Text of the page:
It’s cold on the flat windy treeless prairie of Colorado. The next few months will be even colder but right now, we have no tolerance so forty degrees brings out the Elmer Fudd hat. By spring, we’ll be talking trash about a North Pole expedition because the horses are wooly enough and we’ve been wearing our Carhart sasquatch suits long enough that we think they make us look thin. Our fingers stick out of our gloves, hot-pink claws, but we’re too cheap to buy new ones because it’s almost spring. We brag about our winter riding bravado because having horses is hard in fifty ways and most of them hurt one way or another. We ride in the cold to prove we aren’t dead yet.
Here is where I do my best Dr. Phil impression: “It’s not aboout yew.” (It just sounds better in an accent.) Several studies confirm that riding horses below twenty-five degrees isn’t great on their lungs. Lollygag around at the walk if you must, but we should all, men and women, have figured out that proving our testosterone by fighting weather is ridiculous. Save it for feeding in ground blizzards. We act like missing a few rides for good reasons is a character flaw. As if horses could forget how to be ridden, when half the time, we’re trying to get the same horses to forget being ridden (badly) in the past.
Infinity Farm is a humble place. I take pride in my little farm looking well kept. Unless it’s horse agility day when I want the place to look like I’m having a yard sale from the things I stole in a Dollar Store heist. The usual obstacles are there if you look closely and some from my own demented mind (involving llamas). My intention. between the rainbow whirlygigs and the empty wading pool that jiggles in the breeze, is to look like a kid’s birthday party run amok.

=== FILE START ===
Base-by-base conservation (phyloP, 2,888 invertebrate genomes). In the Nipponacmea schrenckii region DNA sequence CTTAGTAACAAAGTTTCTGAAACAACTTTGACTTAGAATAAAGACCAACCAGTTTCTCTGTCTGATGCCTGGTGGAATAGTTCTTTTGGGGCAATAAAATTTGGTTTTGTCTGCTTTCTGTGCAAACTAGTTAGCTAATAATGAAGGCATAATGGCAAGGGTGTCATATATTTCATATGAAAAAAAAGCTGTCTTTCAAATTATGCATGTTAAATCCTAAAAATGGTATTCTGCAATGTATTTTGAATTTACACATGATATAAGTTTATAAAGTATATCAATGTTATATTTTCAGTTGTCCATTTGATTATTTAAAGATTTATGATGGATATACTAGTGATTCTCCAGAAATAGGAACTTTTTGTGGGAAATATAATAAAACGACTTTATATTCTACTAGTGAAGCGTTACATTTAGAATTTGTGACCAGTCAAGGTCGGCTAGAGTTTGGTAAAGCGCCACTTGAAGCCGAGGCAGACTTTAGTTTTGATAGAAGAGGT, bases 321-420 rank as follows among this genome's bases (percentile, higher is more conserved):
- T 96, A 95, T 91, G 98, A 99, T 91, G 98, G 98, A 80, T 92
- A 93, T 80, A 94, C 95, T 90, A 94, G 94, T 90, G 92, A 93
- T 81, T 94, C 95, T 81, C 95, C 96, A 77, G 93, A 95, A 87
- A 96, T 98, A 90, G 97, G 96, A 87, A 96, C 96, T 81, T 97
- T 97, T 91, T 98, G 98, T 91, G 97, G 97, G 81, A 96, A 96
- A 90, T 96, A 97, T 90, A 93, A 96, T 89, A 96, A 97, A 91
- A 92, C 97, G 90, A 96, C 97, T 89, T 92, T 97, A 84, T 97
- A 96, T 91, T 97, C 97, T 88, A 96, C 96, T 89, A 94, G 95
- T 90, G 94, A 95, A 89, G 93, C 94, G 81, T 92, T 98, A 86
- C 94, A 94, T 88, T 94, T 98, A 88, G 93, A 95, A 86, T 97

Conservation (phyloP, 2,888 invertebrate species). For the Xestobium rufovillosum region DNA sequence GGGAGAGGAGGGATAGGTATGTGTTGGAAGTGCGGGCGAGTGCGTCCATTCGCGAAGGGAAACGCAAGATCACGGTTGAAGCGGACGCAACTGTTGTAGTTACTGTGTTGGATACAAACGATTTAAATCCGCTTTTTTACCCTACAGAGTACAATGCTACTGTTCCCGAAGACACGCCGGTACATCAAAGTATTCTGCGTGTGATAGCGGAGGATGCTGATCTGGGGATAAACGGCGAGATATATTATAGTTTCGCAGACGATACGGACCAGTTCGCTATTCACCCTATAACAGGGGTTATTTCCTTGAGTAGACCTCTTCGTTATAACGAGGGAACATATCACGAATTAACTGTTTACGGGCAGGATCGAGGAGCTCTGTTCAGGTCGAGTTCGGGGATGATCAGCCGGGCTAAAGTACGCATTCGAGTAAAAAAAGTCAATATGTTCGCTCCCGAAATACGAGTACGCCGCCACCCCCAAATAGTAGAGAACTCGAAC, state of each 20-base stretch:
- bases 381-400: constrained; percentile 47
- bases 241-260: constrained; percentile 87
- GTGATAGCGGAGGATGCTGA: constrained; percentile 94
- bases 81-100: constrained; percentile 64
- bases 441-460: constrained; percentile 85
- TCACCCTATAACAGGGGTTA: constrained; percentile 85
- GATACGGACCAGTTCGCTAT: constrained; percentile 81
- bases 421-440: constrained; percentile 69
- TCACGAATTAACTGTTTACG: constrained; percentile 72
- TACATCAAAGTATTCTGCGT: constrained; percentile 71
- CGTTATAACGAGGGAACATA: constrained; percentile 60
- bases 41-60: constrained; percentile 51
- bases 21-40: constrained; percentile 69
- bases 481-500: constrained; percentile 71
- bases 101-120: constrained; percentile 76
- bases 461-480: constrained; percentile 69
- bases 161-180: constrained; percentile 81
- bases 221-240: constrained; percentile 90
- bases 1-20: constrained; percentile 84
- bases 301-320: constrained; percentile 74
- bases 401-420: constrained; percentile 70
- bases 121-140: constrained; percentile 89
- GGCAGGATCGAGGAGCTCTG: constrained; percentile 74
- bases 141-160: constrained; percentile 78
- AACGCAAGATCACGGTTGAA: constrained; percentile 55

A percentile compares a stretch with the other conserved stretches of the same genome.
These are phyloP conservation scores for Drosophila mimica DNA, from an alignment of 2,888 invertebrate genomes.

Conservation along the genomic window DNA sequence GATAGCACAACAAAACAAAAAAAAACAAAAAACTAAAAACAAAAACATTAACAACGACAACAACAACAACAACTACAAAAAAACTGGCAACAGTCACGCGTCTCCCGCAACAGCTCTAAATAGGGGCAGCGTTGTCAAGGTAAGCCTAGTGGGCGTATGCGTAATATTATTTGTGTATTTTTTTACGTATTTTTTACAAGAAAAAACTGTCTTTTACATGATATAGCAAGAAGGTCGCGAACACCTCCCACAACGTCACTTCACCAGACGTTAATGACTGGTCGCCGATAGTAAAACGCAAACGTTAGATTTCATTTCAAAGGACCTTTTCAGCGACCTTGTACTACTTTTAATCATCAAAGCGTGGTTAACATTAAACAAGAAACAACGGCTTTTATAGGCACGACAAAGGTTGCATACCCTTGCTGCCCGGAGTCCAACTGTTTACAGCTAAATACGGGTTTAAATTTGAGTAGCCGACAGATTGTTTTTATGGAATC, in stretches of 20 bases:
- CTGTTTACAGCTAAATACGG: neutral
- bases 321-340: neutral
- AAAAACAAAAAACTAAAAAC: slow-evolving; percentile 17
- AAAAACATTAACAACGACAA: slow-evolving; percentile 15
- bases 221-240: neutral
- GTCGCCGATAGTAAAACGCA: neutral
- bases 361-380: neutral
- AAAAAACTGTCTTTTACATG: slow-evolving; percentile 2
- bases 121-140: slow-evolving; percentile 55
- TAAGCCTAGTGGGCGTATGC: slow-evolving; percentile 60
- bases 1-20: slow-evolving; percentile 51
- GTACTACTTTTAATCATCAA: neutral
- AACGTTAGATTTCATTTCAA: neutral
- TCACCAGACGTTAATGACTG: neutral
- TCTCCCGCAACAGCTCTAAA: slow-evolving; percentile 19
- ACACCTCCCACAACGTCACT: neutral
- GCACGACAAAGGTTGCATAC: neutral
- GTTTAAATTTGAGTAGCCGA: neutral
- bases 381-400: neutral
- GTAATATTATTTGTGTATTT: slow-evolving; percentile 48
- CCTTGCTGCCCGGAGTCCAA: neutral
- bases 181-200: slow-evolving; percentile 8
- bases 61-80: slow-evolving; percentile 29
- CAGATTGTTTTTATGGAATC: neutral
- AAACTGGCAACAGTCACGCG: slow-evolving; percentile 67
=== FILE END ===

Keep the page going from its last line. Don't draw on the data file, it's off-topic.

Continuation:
It ends up that I couldn’t explain the idea that agility was a game. It wasn’t everyone; lots of pairs came and giggled their way through. One yearling ended up wearing a tarp like an opera cape and seemed proud to be overdressed. They both left with more confidence. Another yearling got drilled so hard at the bridge that human participants asked me to stop them. He was frightened and failing, getting worse with every try. His handlers’ ego wouldn’t let the baby quit and sometimes if you are in a hole, the win is to stop digging. Sigh. Most of us have been on both sides of a “training opportunity.”
Sometimes I’d see a horse trying hard and I’d distract his human by talking to them, so the pressure would be lighter and the horse could do the obstacle on its own. Humans distract easier than horses who we think are distracted. (Read that twice, please.) Too often I saw horses getting lead ropes snapped and too often, humans thinking that a pedestal was a life-or-death question. Maybe if people took horse agility up in winter, we’d be too cold to interfere. Rule number: You can’t wear gloves because keeping your hands in your pockets is a start.
Obstacles are not there to be conquered; we become predatory with desire. Blood practically drips from our incisors when we see a teeter. Horses would rather walk around it and why not? It’s safer and proves they are smarter than we are. The goal of obstacles should be to create curiosity. Not caring if the horse completes the obstacle, but rather, letting him have the mental experience of working it out. Yes, it’s slow and humans struggle to stay focused, but “It’s not aboout yew.“